News / Middle East

Turkey PM Warns Syria Has Used Chemical Weapons

Turkey's Prime Minister Recep Tayyip Erdogan (2013 photo)Turkey's Prime Minister Recep Tayyip Erdogan (2013 photo)
x
Turkey's Prime Minister Recep Tayyip Erdogan (2013 photo)
Turkey's Prime Minister Recep Tayyip Erdogan (2013 photo)
Reuters
Prime Minister Tayyip Erdogan said Turkey would support a U.S.-enforced no-fly zone in Syria and warned that Damascus crossed President Barack Obama's “red line'' on chemical weapons use long ago, according to an NBC News interview released Thursday.
 
A no-fly zone to prohibit Syrian military aircraft from hitting rebel targets has been mentioned by American lawmakers as one option the United States could use to put pressure on Syrian President Bashar al-Assad.
 
“Right from the beginning ... we would say 'Yes,'' Erdogan said when asked if Turkey, a NATO member that shares its longest border with Syria, would support such action, according to an NBC.com report.
 
But setting up a no-fly zone would require U.S. air strikes, and possibly forces sent into Syria, at the risk of casualties. There is little chance the United States would undertake that  anytime soon, U.S. security officials say.
 
Still, Erdogan's comments could add pressure on Washington to take action in a two-year revolt that has killed 70,000 people and further destabilized a volatile region.
 
Erdogan also said Assad has fired missiles with chemical weapons at his opponents, crossing Obama's so-called red line a “long time ago.''
 
Obama said in August he views the use of chemical weapons in Syria as a “red line.'' But, wary of the false intelligence used to justify the 2003 war in Iraq, the United States says it wants proof before taking any action.
 
“It is clear that the regime has used chemical weapons and missiles. They used about 200 missiles, according to our intelligence,'' Erdogan said in the interview with the U.S. television news outlet.
 
The Turkish leader did not make clear whether Turkey believed that all 200 missiles carried chemical weapons and said his government had not determined whether sarin gas was used.
 
“There are different sizes missiles. And then there are deaths caused by these missiles. And there are burns, you know, serious burns and chemical reactions,'' Erdogan told the network when asked what evidence Turkey had.
 
“And there are patients who are brought to our hospitals who were wounded by these chemical weapons,'' he added.
 
“You can see who is affected by chemical missiles by their burns,'' said Erdogan, who told NBC that Turkey would share intelligence with the United Nations Security Council.
 
Obama is set to meet with Erdogan in Washington on May 16.
 
Assad's forces and opposing rebels have accused each other of using chemical weapons. Erdogan told NBC he doubted Assad's opponents have used such weapons because they lacked access to them.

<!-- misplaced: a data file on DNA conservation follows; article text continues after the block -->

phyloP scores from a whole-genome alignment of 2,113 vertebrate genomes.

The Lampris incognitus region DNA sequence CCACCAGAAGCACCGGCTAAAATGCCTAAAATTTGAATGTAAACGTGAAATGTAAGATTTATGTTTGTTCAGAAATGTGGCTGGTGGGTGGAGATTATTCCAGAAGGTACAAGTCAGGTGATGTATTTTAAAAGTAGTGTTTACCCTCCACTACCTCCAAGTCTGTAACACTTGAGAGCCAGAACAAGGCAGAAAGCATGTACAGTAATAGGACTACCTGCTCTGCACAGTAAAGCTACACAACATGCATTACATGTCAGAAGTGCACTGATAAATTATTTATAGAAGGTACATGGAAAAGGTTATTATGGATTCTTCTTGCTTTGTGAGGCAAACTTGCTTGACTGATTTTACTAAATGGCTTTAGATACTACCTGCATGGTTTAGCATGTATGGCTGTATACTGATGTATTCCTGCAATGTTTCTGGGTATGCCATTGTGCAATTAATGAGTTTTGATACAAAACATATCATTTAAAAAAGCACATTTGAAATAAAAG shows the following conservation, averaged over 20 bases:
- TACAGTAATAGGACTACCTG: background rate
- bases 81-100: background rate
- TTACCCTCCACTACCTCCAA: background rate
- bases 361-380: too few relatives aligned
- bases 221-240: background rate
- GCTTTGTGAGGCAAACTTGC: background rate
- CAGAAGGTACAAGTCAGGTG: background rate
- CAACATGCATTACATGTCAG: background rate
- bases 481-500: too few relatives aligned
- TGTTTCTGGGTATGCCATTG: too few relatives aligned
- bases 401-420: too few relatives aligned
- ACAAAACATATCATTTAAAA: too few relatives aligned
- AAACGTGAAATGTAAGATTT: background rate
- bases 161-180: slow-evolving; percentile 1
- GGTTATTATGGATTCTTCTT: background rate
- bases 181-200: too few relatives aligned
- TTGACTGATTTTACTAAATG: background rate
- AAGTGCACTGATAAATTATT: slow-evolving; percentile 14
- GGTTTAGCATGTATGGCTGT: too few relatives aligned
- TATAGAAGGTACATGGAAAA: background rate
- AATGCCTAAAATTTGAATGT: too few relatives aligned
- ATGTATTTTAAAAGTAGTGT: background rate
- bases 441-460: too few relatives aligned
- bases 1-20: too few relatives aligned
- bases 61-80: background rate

Turkey's state-run Anatolian news agency said earlier on Thursday that the country has sent eight experts to the border with Syria to test wounded victims of the country's civil war for traces of chemical and biological weapons.

You May Like

Brutality Eroding IS Financial Support

Director of National Intelligence James Clapper says IS's penchant for publicizing beheadings, other brutal forms of punishment hurts group’s bottom line More

Studies: Climate Change a Factor in Disasters in Syria, California

The studies point to the possibility of clear and present dangers from a threat often considered to be far in the future More

Video Afghan Refugees Complain of Harassment in Pakistan

Afghan officials and human rights organizations assert that Pakistani authorities are using deadly attack at school in Peshawar as pretext to push out Afghan refugees More

This forum has been closed.
Comment Sorting
Comments
     
by: Igor from: Russia
May 09, 2013 11:26 PM
Hey Tayyip Erdogan, Shut up your mouth and stop spreading any futher lies. You have no proof! If you have any, it is your products!Do you think people can believe in your words when you are supporting terrorist groups and helping to turn the whole Syria into hell? You are only the betrayer of Syrians.

by: MUSTAFA from: PAKISTAN
May 09, 2013 10:58 PM
Money has power to speak, this is truth. He cannot increase the standard of living of his own country man and then he speak for syrian peoples for what. Any body can guess.

by: Dr. Elizabeth P. from: UK
May 09, 2013 10:20 PM
Assad will stay away from confrontation with Israel at all costs... he knows how closely they monitor him and their technological capabilities are almost magical.... whatever the Hizbullah clown may claim, Assad will use any excuse to avoid Israel's wrath... but with Turkey, Assad will unleash a devastating attack... chemicals not excluded...

Featured Videos

Your JavaScript is turned off or you have an old version of Adobe's Flash Player. Get the latest Flash player.
Kerry Seeks Assurances of Russian Non-Interference in Ukrainei
X
March 03, 2015 3:11 AM
U.S. Secretary of State John Kerry has told his Russian counterpart, Sergei Lavrov, that his country could face further consequences to what he called its “already strained economy” if Moscow does not fully comply with a cease-fire in Ukraine. The two met, on Monday, on the sidelines of a U.N. Human Rights Council meeting in Geneva, where Kerry outlined human rights violations in Russian-annexed Crimea and eastern Ukraine. VOA State Department correspondent Pam Dockins reports from Geneva.